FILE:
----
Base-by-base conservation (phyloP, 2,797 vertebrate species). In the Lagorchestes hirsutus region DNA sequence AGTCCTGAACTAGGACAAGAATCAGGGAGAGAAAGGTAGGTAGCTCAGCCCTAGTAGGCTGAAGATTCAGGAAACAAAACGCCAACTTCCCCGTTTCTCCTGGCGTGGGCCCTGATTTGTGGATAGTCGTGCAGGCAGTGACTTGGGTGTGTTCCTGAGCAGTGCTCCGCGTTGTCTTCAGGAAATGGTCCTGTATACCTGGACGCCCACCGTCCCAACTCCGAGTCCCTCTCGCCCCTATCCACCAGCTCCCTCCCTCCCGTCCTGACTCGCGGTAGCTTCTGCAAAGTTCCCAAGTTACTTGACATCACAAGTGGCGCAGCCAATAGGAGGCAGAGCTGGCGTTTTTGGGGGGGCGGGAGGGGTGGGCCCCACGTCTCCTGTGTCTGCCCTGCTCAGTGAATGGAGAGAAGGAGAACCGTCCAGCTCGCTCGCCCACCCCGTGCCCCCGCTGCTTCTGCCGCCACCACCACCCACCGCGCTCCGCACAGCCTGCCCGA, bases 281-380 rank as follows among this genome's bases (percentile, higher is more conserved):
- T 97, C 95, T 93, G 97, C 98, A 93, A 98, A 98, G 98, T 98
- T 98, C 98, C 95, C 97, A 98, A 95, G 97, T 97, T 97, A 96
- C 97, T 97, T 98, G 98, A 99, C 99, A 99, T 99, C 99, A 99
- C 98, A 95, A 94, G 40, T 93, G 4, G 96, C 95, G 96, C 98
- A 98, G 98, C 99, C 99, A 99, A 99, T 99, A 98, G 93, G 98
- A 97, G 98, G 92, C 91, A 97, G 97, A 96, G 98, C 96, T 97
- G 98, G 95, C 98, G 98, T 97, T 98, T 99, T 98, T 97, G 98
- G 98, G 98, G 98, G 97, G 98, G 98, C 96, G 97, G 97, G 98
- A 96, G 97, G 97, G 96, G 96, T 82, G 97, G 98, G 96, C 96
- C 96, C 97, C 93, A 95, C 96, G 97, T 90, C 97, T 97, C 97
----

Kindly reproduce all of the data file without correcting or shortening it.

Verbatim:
Base-by-base conservation (phyloP, 2,797 vertebrate species). In the Lagorchestes hirsutus region DNA sequence AGTCCTGAACTAGGACAAGAATCAGGGAGAGAAAGGTAGGTAGCTCAGCCCTAGTAGGCTGAAGATTCAGGAAACAAAACGCCAACTTCCCCGTTTCTCCTGGCGTGGGCCCTGATTTGTGGATAGTCGTGCAGGCAGTGACTTGGGTGTGTTCCTGAGCAGTGCTCCGCGTTGTCTTCAGGAAATGGTCCTGTATACCTGGACGCCCACCGTCCCAACTCCGAGTCCCTCTCGCCCCTATCCACCAGCTCCCTCCCTCCCGTCCTGACTCGCGGTAGCTTCTGCAAAGTTCCCAAGTTACTTGACATCACAAGTGGCGCAGCCAATAGGAGGCAGAGCTGGCGTTTTTGGGGGGGCGGGAGGGGTGGGCCCCACGTCTCCTGTGTCTGCCCTGCTCAGTGAATGGAGAGAAGGAGAACCGTCCAGCTCGCTCGCCCACCCCGTGCCCCCGCTGCTTCTGCCGCCACCACCACCCACCGCGCTCCGCACAGCCTGCCCGA, bases 281-380 rank as follows among this genome's bases (percentile, higher is more conserved):
- T 97, C 95, T 93, G 97, C 98, A 93, A 98, A 98, G 98, T 98
- T 98, C 98, C 95, C 97, A 98, A 95, G 97, T 97, T 97, A 96
- C 97, T 97, T 98, G 98, A 99, C 99, A 99, T 99, C 99, A 99
- C 98, A 95, A 94, G 40, T 93, G 4, G 96, C 95, G 96, C 98
- A 98, G 98, C 99, C 99, A 99, A 99, T 99, A 98, G 93, G 98
- A 97, G 98, G 92, C 91, A 97, G 97, A 96, G 98, C 96, T 97
- G 98, G 95, C 98, G 98, T 97, T 98, T 99, T 98, T 97, G 98
- G 98, G 98, G 98, G 97, G 98, G 98, C 96, G 97, G 97, G 98
- A 96, G 97, G 97, G 96, G 96, T 82, G 97, G 98, G 96, C 96
- C 96, C 97, C 93, A 95, C 96, G 97, T 90, C 97, T 97, C 97